In the desperate situations of life we sometimes cannot trust our senses. But when we look up, He is there. In the anxious moments of life we need to listen for His voice: "It is I. Do not be afraid."
     We need not fear even the worst storms of life. For we are in the hands of Him who is Victor and Master over all.
    --Howard Culbertson

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Day five
"The Lord said . . . 'Should I not be concerned about that great city of Nineveh?'" (Jonah 4:11, NIV)

The disease of prejudice

     The Lord tried to use Jonah in a missionary thrust. However, Jonah's prejudices against foreigners and his lovelessness toward them made him endure the experience rather than enjoying it.
     At the end of the biblical account Jonah sits overlooking the city God had just saved. From both Jonah's actions and his words, it was clear there had been no lump in his throat as he preached, no tears in his eyes.
     Apparently exasperated, God asks Jonah: "Are not people important?"
     "Not these Ninevites," Jonah seems to reply.
     His own prejudices had distorted truth, created barriers and prohibited him from seeing the Ninevites with God's eyes. It was clear that Jonah didn't care at all for the people to whom he had just preached. Furthermore, it seemed distasteful to him to think that God would care for them. It was a tragic moment in salvation history.
     God continues to lay great missionary opportunities before His people today. Let us not be guilty of Jonah's selfish callousness or of using his perverted narrow-minded scale of values. Let us allow the Holy Spirit to demolish those walls of division created by prejudice. [ E-book on Jonah ]
    --Howard Culbertson

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Day six
"You are my servant in whom I will display my splendor" (Isaiah 49:3, NIV)

God's splendor displayed

     The first verses of Isaiah 49 form one of the great "servant" passages of Isaiah. Here, Isaiah shouts his vision of the exalted and glorified Christ. He had seen that the great light emanating from God was to be focused with brilliant intensity in a coming Son and Servant whom we know today as Jesus Christ.
     Isaiah shouted this message, not just to the Jews, but to the islands of the sea, to distant nations. This message of a Servant in whom was displayed the splendor of God himself is still being proclaimed to distant nations. And the message is being heeded. One great evidences of this is the quadrennial Nazarene General Assembly where Christians from all over the globe gather to give witness to God's working in their lives and to lay plans for continued proclamation of the Kingdom.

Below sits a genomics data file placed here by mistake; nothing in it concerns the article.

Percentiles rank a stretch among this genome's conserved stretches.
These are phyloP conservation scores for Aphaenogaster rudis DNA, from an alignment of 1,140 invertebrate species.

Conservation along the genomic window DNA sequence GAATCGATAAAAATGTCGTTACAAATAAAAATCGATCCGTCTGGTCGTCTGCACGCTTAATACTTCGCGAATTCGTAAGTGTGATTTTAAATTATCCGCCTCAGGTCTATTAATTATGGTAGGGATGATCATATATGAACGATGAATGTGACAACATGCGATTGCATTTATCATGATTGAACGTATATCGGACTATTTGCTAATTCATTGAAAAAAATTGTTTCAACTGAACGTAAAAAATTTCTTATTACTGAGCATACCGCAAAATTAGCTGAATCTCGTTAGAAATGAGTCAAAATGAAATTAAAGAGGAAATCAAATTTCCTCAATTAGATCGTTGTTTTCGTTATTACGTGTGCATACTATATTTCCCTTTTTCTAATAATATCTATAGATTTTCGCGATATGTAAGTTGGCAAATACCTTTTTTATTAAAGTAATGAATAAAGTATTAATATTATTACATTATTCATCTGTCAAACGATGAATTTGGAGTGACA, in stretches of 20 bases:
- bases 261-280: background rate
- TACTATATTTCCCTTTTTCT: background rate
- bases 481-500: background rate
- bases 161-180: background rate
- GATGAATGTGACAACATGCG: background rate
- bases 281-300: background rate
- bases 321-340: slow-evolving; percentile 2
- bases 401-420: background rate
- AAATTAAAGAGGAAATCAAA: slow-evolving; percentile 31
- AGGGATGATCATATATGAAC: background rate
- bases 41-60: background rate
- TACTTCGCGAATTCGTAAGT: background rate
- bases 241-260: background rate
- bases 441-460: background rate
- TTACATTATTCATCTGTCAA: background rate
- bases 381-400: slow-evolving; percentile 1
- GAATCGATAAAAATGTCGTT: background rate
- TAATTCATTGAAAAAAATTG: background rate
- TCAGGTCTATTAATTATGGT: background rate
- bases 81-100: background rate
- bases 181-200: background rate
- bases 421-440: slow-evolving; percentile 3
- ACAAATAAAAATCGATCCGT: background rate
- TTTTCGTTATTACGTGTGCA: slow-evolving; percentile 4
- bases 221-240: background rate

Haitian Christians like to shout together: "Glwa a Jezi!" Sometimes they'll shout it even three or four times. It means: "Glory be to Jesus." Yes, indeed. Glory be to Him.
    --Howard Culbertson

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Day seven
"This so-called foolish plan of God is far wiser than the wisest plan of the wisest man" (1 Corinthians 1:25, TLB)

The greatest mystery

     Jesus died while nailed to a crude wooden cross above Jerusalem's garbage dump. As his life ebbed away, cynics talked smut, a thief cursed, and soldiers gambled. To passersby watching him suffer and die, Jesus' claim to be the Son of the Living God must have seemed absurd. To those who called him Master and Lord, Jesus' public execution surely must have dashed hopes that He was indeed the Savior of the world.
     As Jesus' friends took his body down from the cross that afternoon, the world scarcely took notice. As a messiah, Jesus appeared to have been a failure. But he wasn't. He has in fact emerged as the triumphant victor, the Messiah he claimed to be. His crucifixion has become one of the pivotal events of world history.
     Self-denial has proved to be more powerful than self-assertion. Divine love, grace and mercy had devised a plan of salvation so radical that some still refuse to accept it. Jesus' suffering, self-sacrifice, devotion to principles and heedlessness of immediate consequences run contrary to all human wisdom.
     But out of all that has come the greatest good the human race has ever known. [ another Easter devotional ]
    --Howard Culbertson

The Come Ye Apart" is now published quarterly as Reflecting God by the Word Action Publishing Company and available through Nazarene Publishing House. [ click here ]

arrow   Today's devotional thoughts from what is now "Reflecting God" [ click here ]

Preparing the way

NextWhat kind of a Way Preparer are you? [ read more ]

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Howard Culbertson, 5901 NW 81st, Oklahoma City, OK 73132  |  Phone: 405-740-4149 - Fax: 405-491-6658